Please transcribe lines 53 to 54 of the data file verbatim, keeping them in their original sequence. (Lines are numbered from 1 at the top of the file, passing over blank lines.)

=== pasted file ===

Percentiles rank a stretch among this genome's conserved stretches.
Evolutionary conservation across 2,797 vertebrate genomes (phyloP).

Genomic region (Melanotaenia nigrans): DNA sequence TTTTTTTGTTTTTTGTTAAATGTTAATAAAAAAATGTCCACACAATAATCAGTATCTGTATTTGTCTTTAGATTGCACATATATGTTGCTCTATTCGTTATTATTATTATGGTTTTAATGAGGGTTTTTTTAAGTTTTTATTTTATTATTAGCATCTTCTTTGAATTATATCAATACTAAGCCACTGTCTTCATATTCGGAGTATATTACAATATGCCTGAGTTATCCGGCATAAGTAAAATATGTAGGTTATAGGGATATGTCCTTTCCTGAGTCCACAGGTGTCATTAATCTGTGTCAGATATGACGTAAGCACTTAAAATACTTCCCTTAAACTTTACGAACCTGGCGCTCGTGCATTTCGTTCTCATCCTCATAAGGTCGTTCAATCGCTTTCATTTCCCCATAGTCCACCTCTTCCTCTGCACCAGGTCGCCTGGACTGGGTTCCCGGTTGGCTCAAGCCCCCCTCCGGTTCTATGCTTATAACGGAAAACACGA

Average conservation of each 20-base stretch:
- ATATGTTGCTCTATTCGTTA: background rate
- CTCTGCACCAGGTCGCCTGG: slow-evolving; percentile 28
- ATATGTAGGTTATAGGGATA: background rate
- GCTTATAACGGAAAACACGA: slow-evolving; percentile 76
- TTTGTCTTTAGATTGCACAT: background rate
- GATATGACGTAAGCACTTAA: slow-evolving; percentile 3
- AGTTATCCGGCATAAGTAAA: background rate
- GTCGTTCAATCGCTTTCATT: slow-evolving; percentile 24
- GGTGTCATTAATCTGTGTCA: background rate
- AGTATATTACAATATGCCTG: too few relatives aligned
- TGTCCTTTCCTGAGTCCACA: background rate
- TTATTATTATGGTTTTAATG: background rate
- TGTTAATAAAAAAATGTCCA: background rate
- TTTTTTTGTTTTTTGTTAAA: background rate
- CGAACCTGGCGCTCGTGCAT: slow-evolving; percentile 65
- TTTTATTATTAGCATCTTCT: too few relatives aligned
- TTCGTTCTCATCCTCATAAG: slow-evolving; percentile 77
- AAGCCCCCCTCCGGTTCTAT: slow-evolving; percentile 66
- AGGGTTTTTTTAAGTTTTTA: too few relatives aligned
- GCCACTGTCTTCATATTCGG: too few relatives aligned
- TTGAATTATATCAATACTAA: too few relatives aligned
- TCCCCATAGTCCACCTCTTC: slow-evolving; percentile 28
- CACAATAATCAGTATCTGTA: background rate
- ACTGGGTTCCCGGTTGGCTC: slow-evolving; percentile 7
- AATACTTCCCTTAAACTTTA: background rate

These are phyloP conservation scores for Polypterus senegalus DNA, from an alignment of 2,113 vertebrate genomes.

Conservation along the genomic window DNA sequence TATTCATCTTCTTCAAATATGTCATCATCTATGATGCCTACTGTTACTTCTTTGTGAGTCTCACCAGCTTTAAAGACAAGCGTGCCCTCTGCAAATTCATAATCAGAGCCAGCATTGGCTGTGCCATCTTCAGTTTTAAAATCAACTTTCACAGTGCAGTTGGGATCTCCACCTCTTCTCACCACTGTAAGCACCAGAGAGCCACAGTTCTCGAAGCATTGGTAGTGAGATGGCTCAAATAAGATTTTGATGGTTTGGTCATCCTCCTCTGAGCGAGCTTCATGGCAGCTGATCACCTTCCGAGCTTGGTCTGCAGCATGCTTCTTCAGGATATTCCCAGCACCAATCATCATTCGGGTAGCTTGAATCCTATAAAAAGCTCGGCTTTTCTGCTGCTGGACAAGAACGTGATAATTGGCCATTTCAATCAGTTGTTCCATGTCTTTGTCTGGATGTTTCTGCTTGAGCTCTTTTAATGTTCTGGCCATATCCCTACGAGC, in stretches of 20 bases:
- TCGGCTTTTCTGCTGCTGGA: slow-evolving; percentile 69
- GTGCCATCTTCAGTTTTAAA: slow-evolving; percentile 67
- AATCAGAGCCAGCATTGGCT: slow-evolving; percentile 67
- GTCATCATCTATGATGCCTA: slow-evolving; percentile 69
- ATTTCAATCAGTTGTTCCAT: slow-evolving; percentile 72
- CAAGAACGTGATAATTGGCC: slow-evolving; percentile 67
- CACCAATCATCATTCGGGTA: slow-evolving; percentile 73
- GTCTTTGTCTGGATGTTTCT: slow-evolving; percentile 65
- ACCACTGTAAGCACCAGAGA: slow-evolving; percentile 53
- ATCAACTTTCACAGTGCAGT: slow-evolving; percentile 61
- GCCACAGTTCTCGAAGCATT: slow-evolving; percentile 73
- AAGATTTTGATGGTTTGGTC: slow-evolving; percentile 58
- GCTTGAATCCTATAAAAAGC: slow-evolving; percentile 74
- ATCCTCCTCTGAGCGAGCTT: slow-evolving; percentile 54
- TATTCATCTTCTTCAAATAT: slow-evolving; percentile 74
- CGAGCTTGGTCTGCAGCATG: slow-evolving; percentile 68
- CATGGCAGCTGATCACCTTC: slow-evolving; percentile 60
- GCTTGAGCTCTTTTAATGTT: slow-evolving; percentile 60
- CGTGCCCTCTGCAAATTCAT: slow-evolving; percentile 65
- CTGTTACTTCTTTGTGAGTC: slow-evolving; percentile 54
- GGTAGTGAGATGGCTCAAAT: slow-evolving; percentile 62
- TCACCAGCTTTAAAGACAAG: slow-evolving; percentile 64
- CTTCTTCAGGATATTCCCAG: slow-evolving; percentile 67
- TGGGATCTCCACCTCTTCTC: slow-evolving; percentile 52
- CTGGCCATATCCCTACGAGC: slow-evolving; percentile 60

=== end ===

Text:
- TCACCAGCTTTAAAGACAAG: slow-evolving; percentile 64
- CTTCTTCAGGATATTCCCAG: slow-evolving; percentile 67